05-15-2010 05:38 AM - edited 05-15-2010 05:39 AM
For the fist time in 2 years I had a BSOD this week, twice on startup. Then NIS 2009 started reporting "HTTP Tidserv Request" intrusion attempts. I'm guessing they are linked. Is it definately a rootkit and what harm could it be doing?
I am running Vista Home pro, sp2, and ran full system NIS scan etc, and nothing found. I've trawled this board and googled a lot, and all references to fixes are very confusing, try this, then don't try this etc.
What's the latest advice on how to get rid of this? I'm at a loss as what to do next, Windows is installed on it's own partition, all data is stored on other partitions on my HD. So last resort could be a format of C drive reinstall of Vista which I really don't want to do unless absolutley necessary.
Any advice on how to remove this is much appreciated!
Many thanks, Ciaran
05-15-2010 05:50 AM - edited 05-15-2010 05:50 AM
What you've got is a nasty rootkit; from the reading I have done on it in this forum, it is best if you go over to the Bleeping Computers forum as soon as possible to get it cleaned up:
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05-15-2010 08:08 AM
Do put the name of the infection in your first post to them so they know what they are dealing with. There may be a bit of a wait as they are busy. They are well-versed in clearing these infections, and worth the wait.
05-15-2010 08:42 AM - edited 05-15-2010 08:43 AM
This message is posted having regard to the following statement which you are kindly requested to read first.
Hi. As you have already found out there is a lot of opinion often contradictory - sometimes even in these forums.
You say you definately have a rootkit. I don't know. Sometimes a rootkit affects a system driver such that on reboot you get a bsod. Even if you get passed that point, the next reboot will render your system inoperable because the driver is corrupted and can only be restored (99% of the time) by getting a clean copy. i.e. it cannot be cleaned by tools including NIS.
BTW you really ought to be on 2010.
Usually NIS will at least identify the infected file. This does not seem to be the case. You might consider posting a screen shot of the report "HTTP tdserve Request". What I think you have is an attack and a warning from NIS that your system is being attacked. This signature detects Backdoor.Tidserv communication with control servers.
The Symantec advice is
1. Disable System Restore (Windows Me/XP).
2. Update the virus definitions.
3. Run a full system scan.
4. Delete any values added to the registry.
In your case, I would update to NIS 2010 free and then re-scan.
Now there are a whole raft of tools that you could start applying but the thing is you have to decide whether to gain further help here or apply and wait for Bleeping. I can tell you that a user infected on 3rd May 2010 and posting in Bleeping has still today 15th May had no response. So you can expect a long wait.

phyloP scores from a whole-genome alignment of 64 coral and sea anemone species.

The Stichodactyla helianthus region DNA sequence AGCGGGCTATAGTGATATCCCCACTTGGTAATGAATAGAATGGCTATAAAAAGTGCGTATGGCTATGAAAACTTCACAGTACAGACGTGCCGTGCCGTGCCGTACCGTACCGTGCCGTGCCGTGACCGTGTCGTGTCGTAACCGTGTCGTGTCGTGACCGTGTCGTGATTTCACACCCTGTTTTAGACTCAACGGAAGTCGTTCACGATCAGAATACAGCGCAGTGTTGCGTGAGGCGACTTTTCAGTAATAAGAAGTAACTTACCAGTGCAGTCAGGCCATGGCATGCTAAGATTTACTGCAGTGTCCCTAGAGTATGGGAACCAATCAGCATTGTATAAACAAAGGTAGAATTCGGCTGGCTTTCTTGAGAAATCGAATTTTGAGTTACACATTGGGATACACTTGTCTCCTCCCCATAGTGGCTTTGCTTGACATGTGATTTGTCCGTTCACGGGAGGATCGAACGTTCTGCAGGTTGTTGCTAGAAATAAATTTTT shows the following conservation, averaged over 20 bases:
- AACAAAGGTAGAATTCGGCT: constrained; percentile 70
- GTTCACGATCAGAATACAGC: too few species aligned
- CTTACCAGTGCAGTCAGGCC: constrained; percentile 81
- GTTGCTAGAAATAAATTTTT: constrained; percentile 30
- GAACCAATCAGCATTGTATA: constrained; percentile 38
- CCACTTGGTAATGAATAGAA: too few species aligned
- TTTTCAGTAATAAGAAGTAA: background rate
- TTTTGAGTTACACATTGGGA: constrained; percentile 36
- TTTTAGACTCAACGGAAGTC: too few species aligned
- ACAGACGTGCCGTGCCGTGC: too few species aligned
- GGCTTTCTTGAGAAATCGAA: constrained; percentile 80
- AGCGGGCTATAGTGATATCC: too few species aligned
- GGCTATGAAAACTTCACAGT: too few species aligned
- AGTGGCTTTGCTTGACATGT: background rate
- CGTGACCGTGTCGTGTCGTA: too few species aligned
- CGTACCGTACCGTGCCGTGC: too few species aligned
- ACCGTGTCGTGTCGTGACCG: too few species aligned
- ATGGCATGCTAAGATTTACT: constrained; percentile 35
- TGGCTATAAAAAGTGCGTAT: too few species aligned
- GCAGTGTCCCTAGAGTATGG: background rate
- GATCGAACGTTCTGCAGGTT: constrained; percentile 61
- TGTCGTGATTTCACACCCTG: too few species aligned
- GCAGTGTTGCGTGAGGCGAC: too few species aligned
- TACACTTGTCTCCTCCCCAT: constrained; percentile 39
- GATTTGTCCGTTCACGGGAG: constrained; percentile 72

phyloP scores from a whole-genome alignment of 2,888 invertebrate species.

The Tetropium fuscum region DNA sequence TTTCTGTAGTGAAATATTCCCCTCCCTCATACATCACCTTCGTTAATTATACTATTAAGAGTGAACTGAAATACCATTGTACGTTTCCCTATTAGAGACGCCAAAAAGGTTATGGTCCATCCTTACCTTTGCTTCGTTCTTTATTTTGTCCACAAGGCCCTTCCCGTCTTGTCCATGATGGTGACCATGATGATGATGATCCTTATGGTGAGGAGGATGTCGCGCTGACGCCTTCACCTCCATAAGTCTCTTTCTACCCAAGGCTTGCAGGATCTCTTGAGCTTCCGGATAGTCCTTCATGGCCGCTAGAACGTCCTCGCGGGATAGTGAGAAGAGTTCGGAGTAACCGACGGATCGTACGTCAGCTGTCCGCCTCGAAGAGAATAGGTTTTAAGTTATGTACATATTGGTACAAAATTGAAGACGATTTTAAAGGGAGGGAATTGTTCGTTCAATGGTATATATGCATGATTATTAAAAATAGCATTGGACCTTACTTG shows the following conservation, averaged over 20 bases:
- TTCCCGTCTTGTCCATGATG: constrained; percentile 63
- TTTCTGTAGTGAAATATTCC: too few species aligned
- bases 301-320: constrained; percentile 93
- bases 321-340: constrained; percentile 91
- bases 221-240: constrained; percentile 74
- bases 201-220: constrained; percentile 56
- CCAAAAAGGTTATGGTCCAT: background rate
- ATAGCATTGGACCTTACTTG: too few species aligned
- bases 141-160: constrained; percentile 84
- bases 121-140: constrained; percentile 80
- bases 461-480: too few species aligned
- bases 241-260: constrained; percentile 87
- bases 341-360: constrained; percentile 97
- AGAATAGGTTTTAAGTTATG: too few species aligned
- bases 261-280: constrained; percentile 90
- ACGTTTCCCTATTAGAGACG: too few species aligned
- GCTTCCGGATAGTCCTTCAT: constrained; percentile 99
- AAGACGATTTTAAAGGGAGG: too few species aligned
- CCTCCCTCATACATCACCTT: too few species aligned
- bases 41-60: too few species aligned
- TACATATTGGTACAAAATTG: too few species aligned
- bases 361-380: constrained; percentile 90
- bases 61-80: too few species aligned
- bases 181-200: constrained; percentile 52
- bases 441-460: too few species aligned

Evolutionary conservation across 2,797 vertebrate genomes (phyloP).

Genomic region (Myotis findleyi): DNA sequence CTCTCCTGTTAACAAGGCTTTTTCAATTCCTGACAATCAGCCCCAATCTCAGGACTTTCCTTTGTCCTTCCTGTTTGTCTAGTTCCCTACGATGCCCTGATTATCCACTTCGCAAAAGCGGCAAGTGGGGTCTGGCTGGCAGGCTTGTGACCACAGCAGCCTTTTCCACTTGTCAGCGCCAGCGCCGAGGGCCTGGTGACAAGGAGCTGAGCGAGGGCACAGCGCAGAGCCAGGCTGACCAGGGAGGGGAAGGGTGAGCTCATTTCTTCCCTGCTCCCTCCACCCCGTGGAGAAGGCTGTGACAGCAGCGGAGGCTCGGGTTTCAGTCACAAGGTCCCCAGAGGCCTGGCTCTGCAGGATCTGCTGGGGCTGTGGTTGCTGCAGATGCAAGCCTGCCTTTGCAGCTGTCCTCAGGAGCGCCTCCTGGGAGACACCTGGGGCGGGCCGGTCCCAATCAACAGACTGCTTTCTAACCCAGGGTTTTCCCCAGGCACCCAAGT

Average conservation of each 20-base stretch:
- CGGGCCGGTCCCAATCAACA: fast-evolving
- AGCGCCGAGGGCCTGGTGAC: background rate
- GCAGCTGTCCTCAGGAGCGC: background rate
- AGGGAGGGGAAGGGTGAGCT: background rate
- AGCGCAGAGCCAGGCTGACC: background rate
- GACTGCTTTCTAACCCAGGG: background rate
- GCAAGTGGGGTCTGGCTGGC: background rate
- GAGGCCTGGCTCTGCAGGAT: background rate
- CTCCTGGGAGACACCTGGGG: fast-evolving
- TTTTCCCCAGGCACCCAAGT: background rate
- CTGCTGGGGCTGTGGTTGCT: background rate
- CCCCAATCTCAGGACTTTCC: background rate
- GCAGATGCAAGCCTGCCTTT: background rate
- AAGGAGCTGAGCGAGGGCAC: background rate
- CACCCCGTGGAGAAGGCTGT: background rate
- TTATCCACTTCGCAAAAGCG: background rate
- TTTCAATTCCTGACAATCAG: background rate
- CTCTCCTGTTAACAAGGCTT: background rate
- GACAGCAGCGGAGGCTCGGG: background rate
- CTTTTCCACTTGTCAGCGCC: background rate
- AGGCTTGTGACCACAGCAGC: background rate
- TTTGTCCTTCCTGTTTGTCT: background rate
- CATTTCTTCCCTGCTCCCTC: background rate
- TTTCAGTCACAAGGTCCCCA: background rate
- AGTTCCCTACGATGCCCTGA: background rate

05-15-2010 08:59 AM
In most cases, the HTTP Tidserv request does not identify a rootkit. What has been happening is that the notification indicates that a rootkit is being blocked from accessing the net. Rootkits will download other malware, so often, you will end up with other infections if they gain access to the internet.
Norton products are not allowed to remove the infected files because they are usually crucial system files, that if removed improperly cause a boot re-boot loop.
If Bleeping is too slow, there are other free malware forums that have experience in handling this type of problem. They are probably the preferred forum.
05-15-2010 09:16 AM - edited 05-15-2010 09:29 AM
NIS version reports 22.214.171.124, maybe I have NIS 2010? I can't tell, I purchased NIS 2009 last year and have all the updates. I'll check if I'm on NIS 10 and if not get an udpate and scan.
Anyway, the attacks are getting more frequent, screenshot attached. I usually use Firefox, as of 20 mins ago, when I load it I get a BSOD. One curious thing, if I have Firefox open, the NIS report shows that, or when not in Firefox it's srvhost, and now I have IE open, the NIS report shows that. Any clues there?
I'm guessing it's a rootkit after a bit of googling of tidserv request intrusions, maybe the attack screenshot attached can confirm?
I'm thinking about formatting c drive and renistall, really don't want to but my PC is becoming unstable today. All my data is on d and e partitions, would a format of C drive and reinstall of Vista do the trick of removing it, I'm resuming it's buried inside windows and data on d and E would be fine?
05-15-2010 09:39 AM
Version 126.96.36.199 is the latest version for NIS 2009. I would not update to a newer version until your computer is cleaned up. Any install on a corrupted computer will result in a corrupted install also.
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05-15-2010 02:10 PM
My point is that what you advised and the screen shot shows is not the rootkit infection itself. It is an attempt possibly by the infected driver to connect to 188.8.131.52 to update the patch.
If you want to know more about rootkit, the loader and the mods to the hard drive get the document Backdoor.tdss.565 from www.drweb.com.
05-15-2010 06:32 PM
Not all TDL3 and TDL4's are "Backdoor.tdss.565" the number keeps going up, like "Backdoor.tdss.2459".
Also means documents relating to TDSS also become some what out of date.
05-16-2010 03:47 AM
I decided to reformat c-drive/primary partitiion and reinstall vista, read enough about TDL to make me want to play it safe and not risk my PC. Looked like it had infected the disk controller driver, and I don't think anything would clear it as it's such a clever bit of code.
thanks for the inputs folks, just wish I knew how it got there though as it's the first real bad thing that got on my PC after 20 years in IT.